On 22nd September, EU ministers forced through a deal to resettle 120,000 refugees across the continent over the next two years. Hungary, Romania, the Czech Republic and Slovakia all voted against the motion, but were overruled. They have consistently opposed compulsory quotas since Commission President Jean-Claude Juncker first proposed them in May.
Slovak Interior Minister Robert Kaliňák told viEUws the quotas are “unworkable”, and that most refugees would eventually head to richer West European countries such as Germany anyway. He defended his controversial statement that only Christian refugees will be welcome in his country long-term.
Kaliňák also claimed that just 1 in 5 asylum seekers in Europe is a genuine refugee with the rest coming for economic reasons. When viEUws looked into the Eurostat study Kaliňák cited as the source of his statistics, we uncovered a quite different story. Between April and June 2015, 21% of those seeking asylum came from Syria and over half came from refugee-sending countries including Afghanistan, Eritrea, Iraq, Nigeria and Somalia. The United Nations High Commission for Refugees (UNHCR) told us that around 90% of migrants arriving in Greece by sea, and 50% of those arriving in Italy are from refugee backgrounds and that since June, the number of Syrians in Europe has increased.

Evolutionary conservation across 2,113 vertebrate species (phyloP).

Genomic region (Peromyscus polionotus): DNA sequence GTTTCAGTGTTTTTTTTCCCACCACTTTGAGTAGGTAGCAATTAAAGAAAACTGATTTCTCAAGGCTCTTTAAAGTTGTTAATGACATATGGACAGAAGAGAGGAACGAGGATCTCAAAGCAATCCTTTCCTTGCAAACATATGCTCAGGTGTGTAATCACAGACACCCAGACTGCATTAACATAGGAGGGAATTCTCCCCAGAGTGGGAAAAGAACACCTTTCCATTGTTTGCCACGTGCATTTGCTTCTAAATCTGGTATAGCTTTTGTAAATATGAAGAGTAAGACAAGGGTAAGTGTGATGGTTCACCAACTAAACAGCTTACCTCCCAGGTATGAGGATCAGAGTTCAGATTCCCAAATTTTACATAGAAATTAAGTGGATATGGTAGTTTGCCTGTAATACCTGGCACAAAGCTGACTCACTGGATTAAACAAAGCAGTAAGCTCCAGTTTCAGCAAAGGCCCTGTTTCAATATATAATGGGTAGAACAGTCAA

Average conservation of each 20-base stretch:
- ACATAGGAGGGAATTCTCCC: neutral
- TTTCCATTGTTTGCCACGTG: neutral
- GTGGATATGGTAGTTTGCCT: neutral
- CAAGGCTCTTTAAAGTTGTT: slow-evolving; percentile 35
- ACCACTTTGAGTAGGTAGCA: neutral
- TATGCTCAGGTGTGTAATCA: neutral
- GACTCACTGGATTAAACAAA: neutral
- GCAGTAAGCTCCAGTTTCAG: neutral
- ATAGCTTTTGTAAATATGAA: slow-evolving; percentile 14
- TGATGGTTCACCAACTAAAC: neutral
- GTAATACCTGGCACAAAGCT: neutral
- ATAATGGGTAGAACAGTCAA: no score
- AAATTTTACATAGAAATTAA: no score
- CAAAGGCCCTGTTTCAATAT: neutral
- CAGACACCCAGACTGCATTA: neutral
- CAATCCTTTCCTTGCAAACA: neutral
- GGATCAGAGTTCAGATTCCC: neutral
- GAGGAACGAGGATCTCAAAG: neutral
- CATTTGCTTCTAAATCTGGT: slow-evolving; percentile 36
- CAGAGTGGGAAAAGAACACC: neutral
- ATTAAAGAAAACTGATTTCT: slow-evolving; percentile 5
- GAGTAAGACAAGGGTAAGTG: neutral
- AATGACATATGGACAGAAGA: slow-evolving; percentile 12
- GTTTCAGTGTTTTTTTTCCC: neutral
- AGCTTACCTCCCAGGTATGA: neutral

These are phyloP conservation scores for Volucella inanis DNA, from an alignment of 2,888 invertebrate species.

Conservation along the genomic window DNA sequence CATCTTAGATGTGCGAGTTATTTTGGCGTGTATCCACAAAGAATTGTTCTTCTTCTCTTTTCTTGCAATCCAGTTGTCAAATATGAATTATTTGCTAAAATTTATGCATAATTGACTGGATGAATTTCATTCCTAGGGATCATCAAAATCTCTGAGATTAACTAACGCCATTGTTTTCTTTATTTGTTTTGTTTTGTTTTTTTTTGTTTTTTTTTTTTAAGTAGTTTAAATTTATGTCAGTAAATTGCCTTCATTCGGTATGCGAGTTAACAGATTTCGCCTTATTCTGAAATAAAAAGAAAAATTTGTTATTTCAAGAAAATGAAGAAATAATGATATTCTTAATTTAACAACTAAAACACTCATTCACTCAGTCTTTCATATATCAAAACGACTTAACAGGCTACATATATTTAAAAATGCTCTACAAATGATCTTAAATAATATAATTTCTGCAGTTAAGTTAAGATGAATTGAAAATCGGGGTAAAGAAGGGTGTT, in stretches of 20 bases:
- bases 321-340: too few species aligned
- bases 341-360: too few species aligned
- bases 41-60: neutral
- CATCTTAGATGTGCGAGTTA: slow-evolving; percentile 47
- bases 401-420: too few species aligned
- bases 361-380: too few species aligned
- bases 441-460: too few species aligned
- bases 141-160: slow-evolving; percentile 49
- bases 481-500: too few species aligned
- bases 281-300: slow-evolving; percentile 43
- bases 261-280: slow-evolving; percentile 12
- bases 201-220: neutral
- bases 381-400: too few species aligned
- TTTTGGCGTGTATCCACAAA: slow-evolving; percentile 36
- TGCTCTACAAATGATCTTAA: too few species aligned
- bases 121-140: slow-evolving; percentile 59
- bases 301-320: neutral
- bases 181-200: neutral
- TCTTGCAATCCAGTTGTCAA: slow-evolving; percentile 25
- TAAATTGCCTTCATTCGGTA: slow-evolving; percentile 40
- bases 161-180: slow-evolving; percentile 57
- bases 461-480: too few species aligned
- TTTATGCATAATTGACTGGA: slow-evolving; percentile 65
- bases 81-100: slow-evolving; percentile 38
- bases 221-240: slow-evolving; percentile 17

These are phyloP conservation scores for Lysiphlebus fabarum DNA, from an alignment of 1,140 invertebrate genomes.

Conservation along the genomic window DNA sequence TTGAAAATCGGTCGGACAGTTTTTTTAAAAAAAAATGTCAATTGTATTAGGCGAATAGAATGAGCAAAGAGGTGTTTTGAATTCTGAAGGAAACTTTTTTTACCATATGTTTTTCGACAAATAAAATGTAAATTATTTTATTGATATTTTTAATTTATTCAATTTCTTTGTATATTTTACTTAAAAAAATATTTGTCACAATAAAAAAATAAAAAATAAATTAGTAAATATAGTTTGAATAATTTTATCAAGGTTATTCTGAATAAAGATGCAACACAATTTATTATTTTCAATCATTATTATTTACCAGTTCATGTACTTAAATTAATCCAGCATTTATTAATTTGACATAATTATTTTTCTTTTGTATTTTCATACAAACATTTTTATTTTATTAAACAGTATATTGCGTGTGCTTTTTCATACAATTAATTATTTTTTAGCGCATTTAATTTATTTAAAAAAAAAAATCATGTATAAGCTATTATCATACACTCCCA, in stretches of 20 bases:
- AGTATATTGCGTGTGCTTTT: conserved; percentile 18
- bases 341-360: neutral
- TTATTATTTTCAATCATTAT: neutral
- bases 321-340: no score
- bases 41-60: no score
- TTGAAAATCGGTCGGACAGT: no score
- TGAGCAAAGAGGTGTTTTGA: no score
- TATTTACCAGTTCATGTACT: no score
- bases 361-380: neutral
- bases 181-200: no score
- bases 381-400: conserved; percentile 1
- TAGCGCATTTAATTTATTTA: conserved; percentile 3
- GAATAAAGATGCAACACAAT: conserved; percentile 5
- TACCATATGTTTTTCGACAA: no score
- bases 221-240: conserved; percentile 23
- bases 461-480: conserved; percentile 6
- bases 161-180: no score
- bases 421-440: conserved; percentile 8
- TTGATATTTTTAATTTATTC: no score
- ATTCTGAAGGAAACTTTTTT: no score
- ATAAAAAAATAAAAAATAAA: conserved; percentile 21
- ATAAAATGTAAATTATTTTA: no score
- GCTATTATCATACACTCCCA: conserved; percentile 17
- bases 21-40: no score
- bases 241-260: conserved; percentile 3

On 11-12 November 2015, will be convened an international summit to discuss migration issues with African and other key countries concerned. What is at stake? Tim Allan, S&D Group Press Officer has the answers.